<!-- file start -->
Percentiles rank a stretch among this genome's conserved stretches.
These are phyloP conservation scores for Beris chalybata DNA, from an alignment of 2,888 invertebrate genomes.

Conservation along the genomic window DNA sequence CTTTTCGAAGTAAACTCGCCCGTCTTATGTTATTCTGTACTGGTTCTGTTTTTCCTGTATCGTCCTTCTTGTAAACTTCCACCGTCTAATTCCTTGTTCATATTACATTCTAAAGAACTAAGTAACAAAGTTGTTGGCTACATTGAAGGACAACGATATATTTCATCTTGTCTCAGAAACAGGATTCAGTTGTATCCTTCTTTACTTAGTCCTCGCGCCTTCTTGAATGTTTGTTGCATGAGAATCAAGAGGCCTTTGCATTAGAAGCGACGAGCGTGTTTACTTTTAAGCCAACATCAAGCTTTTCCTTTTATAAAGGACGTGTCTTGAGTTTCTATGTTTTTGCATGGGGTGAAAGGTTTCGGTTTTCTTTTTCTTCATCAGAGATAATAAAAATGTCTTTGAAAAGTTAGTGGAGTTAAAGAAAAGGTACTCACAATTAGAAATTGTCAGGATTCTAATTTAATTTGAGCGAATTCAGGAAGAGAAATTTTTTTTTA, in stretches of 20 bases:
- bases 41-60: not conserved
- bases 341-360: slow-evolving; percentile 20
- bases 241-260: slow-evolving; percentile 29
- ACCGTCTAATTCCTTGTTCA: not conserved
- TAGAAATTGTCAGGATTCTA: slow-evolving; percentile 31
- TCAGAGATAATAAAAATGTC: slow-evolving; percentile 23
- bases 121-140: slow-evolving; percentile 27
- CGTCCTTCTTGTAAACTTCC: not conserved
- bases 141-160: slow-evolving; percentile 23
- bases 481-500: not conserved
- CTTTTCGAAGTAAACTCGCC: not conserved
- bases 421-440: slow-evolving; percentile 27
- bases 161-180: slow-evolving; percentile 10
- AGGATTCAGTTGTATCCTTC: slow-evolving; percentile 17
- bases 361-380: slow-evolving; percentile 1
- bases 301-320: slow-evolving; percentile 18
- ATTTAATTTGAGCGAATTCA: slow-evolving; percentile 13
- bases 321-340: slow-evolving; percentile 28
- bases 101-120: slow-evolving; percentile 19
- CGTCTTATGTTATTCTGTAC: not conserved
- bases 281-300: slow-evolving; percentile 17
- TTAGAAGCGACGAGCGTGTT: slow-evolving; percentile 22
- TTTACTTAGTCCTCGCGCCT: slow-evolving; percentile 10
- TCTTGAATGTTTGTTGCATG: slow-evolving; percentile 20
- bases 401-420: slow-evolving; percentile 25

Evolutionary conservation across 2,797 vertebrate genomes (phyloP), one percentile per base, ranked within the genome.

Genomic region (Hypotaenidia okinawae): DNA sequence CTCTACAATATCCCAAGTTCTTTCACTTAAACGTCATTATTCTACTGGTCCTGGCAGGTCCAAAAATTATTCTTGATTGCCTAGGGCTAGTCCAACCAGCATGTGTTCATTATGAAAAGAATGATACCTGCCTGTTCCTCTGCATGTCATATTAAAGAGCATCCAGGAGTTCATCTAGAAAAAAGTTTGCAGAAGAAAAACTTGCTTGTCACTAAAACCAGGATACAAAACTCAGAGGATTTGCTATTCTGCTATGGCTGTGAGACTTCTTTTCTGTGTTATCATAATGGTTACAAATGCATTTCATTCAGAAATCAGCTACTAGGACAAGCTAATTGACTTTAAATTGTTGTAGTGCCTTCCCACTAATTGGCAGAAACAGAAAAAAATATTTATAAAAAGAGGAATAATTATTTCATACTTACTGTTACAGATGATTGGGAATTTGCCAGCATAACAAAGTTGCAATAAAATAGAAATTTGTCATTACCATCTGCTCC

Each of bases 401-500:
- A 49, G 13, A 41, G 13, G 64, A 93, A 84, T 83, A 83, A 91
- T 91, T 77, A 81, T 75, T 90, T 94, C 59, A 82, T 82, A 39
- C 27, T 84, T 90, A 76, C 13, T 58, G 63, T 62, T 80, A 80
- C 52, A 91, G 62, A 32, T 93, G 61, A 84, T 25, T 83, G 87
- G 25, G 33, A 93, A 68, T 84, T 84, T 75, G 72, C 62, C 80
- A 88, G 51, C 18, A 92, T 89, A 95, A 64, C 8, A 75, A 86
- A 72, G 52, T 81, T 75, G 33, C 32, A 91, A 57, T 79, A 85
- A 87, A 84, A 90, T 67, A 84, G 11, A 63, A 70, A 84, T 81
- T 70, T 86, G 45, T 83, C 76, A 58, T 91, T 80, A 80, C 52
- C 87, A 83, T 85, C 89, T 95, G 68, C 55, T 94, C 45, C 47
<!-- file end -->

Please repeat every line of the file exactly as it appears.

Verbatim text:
Percentiles rank a stretch among this genome's conserved stretches.
These are phyloP conservation scores for Beris chalybata DNA, from an alignment of 2,888 invertebrate genomes.

Conservation along the genomic window DNA sequence CTTTTCGAAGTAAACTCGCCCGTCTTATGTTATTCTGTACTGGTTCTGTTTTTCCTGTATCGTCCTTCTTGTAAACTTCCACCGTCTAATTCCTTGTTCATATTACATTCTAAAGAACTAAGTAACAAAGTTGTTGGCTACATTGAAGGACAACGATATATTTCATCTTGTCTCAGAAACAGGATTCAGTTGTATCCTTCTTTACTTAGTCCTCGCGCCTTCTTGAATGTTTGTTGCATGAGAATCAAGAGGCCTTTGCATTAGAAGCGACGAGCGTGTTTACTTTTAAGCCAACATCAAGCTTTTCCTTTTATAAAGGACGTGTCTTGAGTTTCTATGTTTTTGCATGGGGTGAAAGGTTTCGGTTTTCTTTTTCTTCATCAGAGATAATAAAAATGTCTTTGAAAAGTTAGTGGAGTTAAAGAAAAGGTACTCACAATTAGAAATTGTCAGGATTCTAATTTAATTTGAGCGAATTCAGGAAGAGAAATTTTTTTTTA, in stretches of 20 bases:
- bases 41-60: not conserved
- bases 341-360: slow-evolving; percentile 20
- bases 241-260: slow-evolving; percentile 29
- ACCGTCTAATTCCTTGTTCA: not conserved
- TAGAAATTGTCAGGATTCTA: slow-evolving; percentile 31
- TCAGAGATAATAAAAATGTC: slow-evolving; percentile 23
- bases 121-140: slow-evolving; percentile 27
- CGTCCTTCTTGTAAACTTCC: not conserved
- bases 141-160: slow-evolving; percentile 23
- bases 481-500: not conserved
- CTTTTCGAAGTAAACTCGCC: not conserved
- bases 421-440: slow-evolving; percentile 27
- bases 161-180: slow-evolving; percentile 10
- AGGATTCAGTTGTATCCTTC: slow-evolving; percentile 17
- bases 361-380: slow-evolving; percentile 1
- bases 301-320: slow-evolving; percentile 18
- ATTTAATTTGAGCGAATTCA: slow-evolving; percentile 13
- bases 321-340: slow-evolving; percentile 28
- bases 101-120: slow-evolving; percentile 19
- CGTCTTATGTTATTCTGTAC: not conserved
- bases 281-300: slow-evolving; percentile 17
- TTAGAAGCGACGAGCGTGTT: slow-evolving; percentile 22
- TTTACTTAGTCCTCGCGCCT: slow-evolving; percentile 10
- TCTTGAATGTTTGTTGCATG: slow-evolving; percentile 20
- bases 401-420: slow-evolving; percentile 25

Evolutionary conservation across 2,797 vertebrate genomes (phyloP), one percentile per base, ranked within the genome.

Genomic region (Hypotaenidia okinawae): DNA sequence CTCTACAATATCCCAAGTTCTTTCACTTAAACGTCATTATTCTACTGGTCCTGGCAGGTCCAAAAATTATTCTTGATTGCCTAGGGCTAGTCCAACCAGCATGTGTTCATTATGAAAAGAATGATACCTGCCTGTTCCTCTGCATGTCATATTAAAGAGCATCCAGGAGTTCATCTAGAAAAAAGTTTGCAGAAGAAAAACTTGCTTGTCACTAAAACCAGGATACAAAACTCAGAGGATTTGCTATTCTGCTATGGCTGTGAGACTTCTTTTCTGTGTTATCATAATGGTTACAAATGCATTTCATTCAGAAATCAGCTACTAGGACAAGCTAATTGACTTTAAATTGTTGTAGTGCCTTCCCACTAATTGGCAGAAACAGAAAAAAATATTTATAAAAAGAGGAATAATTATTTCATACTTACTGTTACAGATGATTGGGAATTTGCCAGCATAACAAAGTTGCAATAAAATAGAAATTTGTCATTACCATCTGCTCC

Each of bases 401-500:
- A 49, G 13, A 41, G 13, G 64, A 93, A 84, T 83, A 83, A 91
- T 91, T 77, A 81, T 75, T 90, T 94, C 59, A 82, T 82, A 39
- C 27, T 84, T 90, A 76, C 13, T 58, G 63, T 62, T 80, A 80
- C 52, A 91, G 62, A 32, T 93, G 61, A 84, T 25, T 83, G 87
- G 25, G 33, A 93, A 68, T 84, T 84, T 75, G 72, C 62, C 80
- A 88, G 51, C 18, A 92, T 89, A 95, A 64, C 8, A 75, A 86
- A 72, G 52, T 81, T 75, G 33, C 32, A 91, A 57, T 79, A 85
- A 87, A 84, A 90, T 67, A 84, G 11, A 63, A 70, A 84, T 81
- T 70, T 86, G 45, T 83, C 76, A 58, T 91, T 80, A 80, C 52
- C 87, A 83, T 85, C 89, T 95, G 68, C 55, T 94, C 45, C 47